1. abemaciclib has strong single-agent activity in HR–positive MBC,
2. has durable response in later line settings,
3. a good tolerability profile with reduced neutropenia, and
4. to date the highest OS in these challenging heavily pretreated settings of any oncotherapeutic agent, whether endocrine therapy, chemotherapy, or biological therapy.

SOME NUANCES
1. The ESMO-reported MONARCH 3 Trial found an response rate of 48.2% for all patients, BUT for the subgroup of patients with measurable disease, a response rate (ORR) of 59.2%, these being the highest ever response rates achieved to date for ANY endocrine therapy in breast cancer.
2. And although data needs to mature further for survival outcomes, it is anticipated based on exploratory analyses that PFS will weigh in at an improvement of close to 12 months, again an extraordinary gain.
3. In addition, Verzenio was most effective in challenging populations like those with visceral metastases (especially liver) and those with rapidly recurrent (short disease-free-interval (DFS)) patients.
4. Finally, 16 patients across two of the three MONARCH trials were NED (complete response (CR)), likely to increase once the MONARCH-3 data matures, more still I anticipate when results are reported from the MONARCH PLUS and other trials.

DIARRHEA AND ITS MANAGEMENT
To put the adverse events into a bit of perspective, although it is true that with Verzenio, all-grade diarrhea was between 86 - 90%, yet serious (Grade 3+) incidence was 13 - 20% but this is aggregated across the trials, and note further that diarrhea incidence is concentrated during the first month, and more narrowly the MTO (median time to onset) of the first diarrhea event was 6 days, lasting a median duration of just 6 days for Grade 3. Furthermore, for the most recent MONARCH-3 RCT, grade 4 diarrhea was zero, and grade 3 diarrhea was just 9.5%.

An aggressive proactive regimen of:

- high-dose loperamide/Imodium (4 mg but NOT ever de-escalated down to 2mg (and up to 16 -32 mg daily);
- "Big Pink" (Petpto Bismol Extra Strength) used in "priming" mode (started on day 4 and also used for immediate relief during loperamide dosing;
- budesonide (Symbicort) for recalcitrant cases;
PLUS "adjunct interventions:
- high-dose probiotic (28 billion microorganism count in two divided doses), and
- electrolyte powder (most of the refractory diarrhea was analyzed to be secondary to disturbed microflora and electrolyte imbalances)
- at least 12 8 oz glasses of fluid daily, 8 of which should be electrolyte-enhanced

brought the rate of diarrhea-related drug omission or dose reduction down from 22% (MONARCH 1 and 2) to under 1 - 2% in the cohorts run by my research teams in India and the Middle East.
NOTE: We found that the adjunct interventions of Big Pink, high-dose probiotic, electrolyte rebalancing, and assured fluid intake were at least important as the conventional agents, and in cases that seem intractable, converted to success, given that therapy-driven diarrhea inevitably causes GI tract flora, and electrolyte, imbalances, aggravated by inadequate hydration. Also critical was "through-and-through" loperamide dosing: 4 mg at each episode, but NOT de-escalating - as current protocols do - down to 2 mg after first (that de-escalation regimen we found indifferently effective, with large numbers of failures.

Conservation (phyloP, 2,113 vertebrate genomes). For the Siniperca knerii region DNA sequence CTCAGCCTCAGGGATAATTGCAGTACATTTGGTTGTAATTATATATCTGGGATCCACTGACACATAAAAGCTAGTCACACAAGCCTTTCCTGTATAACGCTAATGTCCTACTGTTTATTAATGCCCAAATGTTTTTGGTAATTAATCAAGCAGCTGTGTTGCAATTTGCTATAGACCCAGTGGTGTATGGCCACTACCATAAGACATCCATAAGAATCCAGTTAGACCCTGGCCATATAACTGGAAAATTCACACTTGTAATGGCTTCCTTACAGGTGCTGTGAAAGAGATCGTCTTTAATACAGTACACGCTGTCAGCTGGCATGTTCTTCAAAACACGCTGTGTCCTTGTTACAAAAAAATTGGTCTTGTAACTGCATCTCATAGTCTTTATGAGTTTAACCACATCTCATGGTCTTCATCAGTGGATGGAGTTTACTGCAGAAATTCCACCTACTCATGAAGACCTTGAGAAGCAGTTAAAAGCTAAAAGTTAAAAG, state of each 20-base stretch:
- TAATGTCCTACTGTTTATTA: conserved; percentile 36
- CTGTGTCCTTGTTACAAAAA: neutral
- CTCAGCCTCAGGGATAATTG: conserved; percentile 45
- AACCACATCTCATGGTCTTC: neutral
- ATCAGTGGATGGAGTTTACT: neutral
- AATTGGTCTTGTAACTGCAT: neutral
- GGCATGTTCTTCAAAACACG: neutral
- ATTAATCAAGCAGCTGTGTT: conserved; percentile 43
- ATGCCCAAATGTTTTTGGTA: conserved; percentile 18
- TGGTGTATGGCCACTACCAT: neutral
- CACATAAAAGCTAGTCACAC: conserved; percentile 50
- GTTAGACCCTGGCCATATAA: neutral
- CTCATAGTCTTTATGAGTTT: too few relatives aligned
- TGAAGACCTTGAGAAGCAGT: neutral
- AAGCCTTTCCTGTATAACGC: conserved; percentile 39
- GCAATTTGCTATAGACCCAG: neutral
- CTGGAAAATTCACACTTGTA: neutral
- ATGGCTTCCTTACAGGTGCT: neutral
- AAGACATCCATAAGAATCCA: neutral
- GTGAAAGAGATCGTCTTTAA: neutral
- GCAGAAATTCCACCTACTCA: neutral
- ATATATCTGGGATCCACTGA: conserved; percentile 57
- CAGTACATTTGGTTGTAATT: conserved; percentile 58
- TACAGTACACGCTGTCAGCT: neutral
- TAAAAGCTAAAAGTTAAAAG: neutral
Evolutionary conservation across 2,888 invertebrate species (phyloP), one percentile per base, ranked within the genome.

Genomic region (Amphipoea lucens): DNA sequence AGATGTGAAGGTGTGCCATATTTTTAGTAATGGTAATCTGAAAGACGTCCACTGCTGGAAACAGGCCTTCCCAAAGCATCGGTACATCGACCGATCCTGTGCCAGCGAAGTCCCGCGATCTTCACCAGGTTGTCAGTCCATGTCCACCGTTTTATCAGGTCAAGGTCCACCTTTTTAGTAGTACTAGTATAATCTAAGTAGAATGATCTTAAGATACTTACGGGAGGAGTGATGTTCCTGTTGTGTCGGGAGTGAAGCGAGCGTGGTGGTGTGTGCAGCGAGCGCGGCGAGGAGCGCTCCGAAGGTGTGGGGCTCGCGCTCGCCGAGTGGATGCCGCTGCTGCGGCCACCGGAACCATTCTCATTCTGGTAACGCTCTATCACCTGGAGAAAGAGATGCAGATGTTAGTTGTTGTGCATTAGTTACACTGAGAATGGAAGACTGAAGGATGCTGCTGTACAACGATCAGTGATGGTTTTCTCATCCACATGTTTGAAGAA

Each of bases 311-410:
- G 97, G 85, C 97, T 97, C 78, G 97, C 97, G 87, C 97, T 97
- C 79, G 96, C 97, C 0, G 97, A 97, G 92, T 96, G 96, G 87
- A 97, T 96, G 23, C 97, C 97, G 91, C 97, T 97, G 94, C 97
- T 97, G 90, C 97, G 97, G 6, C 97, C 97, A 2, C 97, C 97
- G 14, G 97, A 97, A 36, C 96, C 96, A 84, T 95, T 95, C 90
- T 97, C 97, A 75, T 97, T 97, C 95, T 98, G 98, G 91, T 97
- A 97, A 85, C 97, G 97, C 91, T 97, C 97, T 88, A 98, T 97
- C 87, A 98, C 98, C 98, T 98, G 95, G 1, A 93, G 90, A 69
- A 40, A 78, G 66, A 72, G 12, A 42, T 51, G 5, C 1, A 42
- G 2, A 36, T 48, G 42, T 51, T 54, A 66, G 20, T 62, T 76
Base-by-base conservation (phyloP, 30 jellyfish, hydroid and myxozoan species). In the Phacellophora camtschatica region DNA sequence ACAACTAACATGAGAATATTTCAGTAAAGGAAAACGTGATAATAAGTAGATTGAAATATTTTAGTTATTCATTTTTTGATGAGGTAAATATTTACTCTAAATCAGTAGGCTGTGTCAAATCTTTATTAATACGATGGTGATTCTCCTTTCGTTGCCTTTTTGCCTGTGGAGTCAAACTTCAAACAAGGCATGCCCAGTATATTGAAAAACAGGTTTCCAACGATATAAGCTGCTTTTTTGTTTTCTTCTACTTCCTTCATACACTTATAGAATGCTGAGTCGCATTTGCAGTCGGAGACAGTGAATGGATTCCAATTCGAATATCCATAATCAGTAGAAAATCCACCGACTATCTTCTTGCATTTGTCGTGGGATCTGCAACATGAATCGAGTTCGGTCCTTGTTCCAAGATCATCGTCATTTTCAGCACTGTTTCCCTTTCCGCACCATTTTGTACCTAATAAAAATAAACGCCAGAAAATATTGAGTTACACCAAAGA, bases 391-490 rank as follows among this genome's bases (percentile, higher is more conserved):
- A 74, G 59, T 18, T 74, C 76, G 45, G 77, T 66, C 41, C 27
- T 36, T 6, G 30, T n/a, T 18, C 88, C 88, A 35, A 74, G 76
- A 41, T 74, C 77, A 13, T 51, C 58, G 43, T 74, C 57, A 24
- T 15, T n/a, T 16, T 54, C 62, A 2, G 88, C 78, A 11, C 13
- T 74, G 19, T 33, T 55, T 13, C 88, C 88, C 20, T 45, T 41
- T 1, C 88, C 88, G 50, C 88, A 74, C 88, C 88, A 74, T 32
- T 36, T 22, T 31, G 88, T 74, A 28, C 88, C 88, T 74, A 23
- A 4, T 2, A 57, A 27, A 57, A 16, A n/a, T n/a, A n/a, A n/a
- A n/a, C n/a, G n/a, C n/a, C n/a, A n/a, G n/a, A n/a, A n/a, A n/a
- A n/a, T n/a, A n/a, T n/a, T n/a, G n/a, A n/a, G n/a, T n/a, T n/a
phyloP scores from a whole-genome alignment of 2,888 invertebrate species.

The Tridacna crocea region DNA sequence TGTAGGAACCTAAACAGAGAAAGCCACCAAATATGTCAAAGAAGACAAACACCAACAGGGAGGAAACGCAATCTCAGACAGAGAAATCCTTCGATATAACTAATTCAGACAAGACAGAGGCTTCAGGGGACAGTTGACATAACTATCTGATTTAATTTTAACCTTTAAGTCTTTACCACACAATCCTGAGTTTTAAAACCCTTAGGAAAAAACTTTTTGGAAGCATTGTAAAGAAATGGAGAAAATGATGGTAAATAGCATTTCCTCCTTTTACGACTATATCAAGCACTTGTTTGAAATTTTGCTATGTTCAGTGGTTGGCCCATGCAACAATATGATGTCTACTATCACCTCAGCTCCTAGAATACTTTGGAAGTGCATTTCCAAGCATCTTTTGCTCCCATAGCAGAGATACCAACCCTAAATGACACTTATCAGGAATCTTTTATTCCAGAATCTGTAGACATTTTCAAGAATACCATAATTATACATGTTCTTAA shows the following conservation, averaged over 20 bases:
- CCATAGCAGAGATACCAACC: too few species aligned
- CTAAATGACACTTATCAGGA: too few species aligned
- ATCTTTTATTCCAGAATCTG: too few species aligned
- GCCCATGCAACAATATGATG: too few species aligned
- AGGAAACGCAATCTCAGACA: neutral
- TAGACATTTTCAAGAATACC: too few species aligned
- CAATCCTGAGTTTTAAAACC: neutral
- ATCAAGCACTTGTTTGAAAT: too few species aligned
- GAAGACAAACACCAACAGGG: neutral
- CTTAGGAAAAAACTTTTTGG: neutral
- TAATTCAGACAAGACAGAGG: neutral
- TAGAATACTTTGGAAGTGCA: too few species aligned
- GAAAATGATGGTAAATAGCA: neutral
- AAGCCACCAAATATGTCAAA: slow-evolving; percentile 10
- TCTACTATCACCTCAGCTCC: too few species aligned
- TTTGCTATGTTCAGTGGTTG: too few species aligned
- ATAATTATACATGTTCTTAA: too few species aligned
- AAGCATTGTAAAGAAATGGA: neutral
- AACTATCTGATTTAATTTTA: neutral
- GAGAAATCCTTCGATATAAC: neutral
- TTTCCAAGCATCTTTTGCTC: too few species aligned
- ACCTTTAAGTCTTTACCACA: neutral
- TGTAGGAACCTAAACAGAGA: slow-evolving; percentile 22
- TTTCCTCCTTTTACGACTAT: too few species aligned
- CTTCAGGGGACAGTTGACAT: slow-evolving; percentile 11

And although not reported to date, I note that in the MONARCH 3 trials the incidence of ANY grade diarrhea dropped to just 2% (courtesy of data provided by Levi Garraway at Lilly).

ACTIVITY IN LOBULAR CARCINOMA
The trials largely fail to report to date differential invasive-type stats, but the impression from conversations with some principals is that lobular breast cancer subjects are unlikely to experience significant decrement, and I also extrapolate from some hints surrounding the PELOPS (Palbociclib and Endocrine Therapy for LObular Breast Cancer Preoperative Study) Trial another CDK4/6 inhibitor palbociclib (Ibrance), as well as from some molecular considerations (the p27 gene is a key regulator of certain types of progression (G1 to S-phase) and it appears that lobular carcinomas tend to have higher p27 which in a complex way under contextual effects can have either positive or negative effects on phase progression), but we have to await sub-group analysis to report on this issue explicitly. I am cautiously confidant of little differential outcome, which I think may be confirmed across the general class of CDK inhibitors. In addition, both the lobular and the ductal groups appear to have benefited from the addition of palbociclib (Ibrance) in the PALOMA-/TRIO-18 Trial, but I note that the difference observed in PFS in that trial is likely to be an artificial artifact of the small patient in the subgroup with lobular carcinoma arm (n = 18/19) compared to n = 117 in the ductal subgroup, so this is a small sample size effect not a robust finding, an impression in agreement with that of the principal investigators (Richard Finn and UCLA and colleagues). As we learn more about lobular BC and abemaciclib in particular, I will offer further clarifications.

DEGREE OF DIFFERENCE - IBRANCE v VERZENIO
Given the dramatic 14-fold (!) greater CDK4 activity in abemaciclib (Verzenio) compared to palbociclib (Ibrance) and ribociclib (Kisqali), as MONARCH 3 lead author Angelo Di Leo has established and noted in interview, and other consequent fundamental molecular pathway differences, I view these as only shared-class (CDK), but therapeutically distinct, agents, more like the difference between third-generation capecitabine (Xeloda) versus first-generation 5-FU although these are both fluoropyrimidines.

So: More different than same as witness also the high degree of relative invariance of efficacy and durable response in later-line treatments for Verzenio compared to that of Ibrance (see my original posting, above). These differences are sufficient warrant for me to classify palbociclib (Ibrance) as a first-generation CDK inhibitor, and abemaciclib (Verzenio) as a second-generation CDK inhibitor. The devil - as always - is in the details.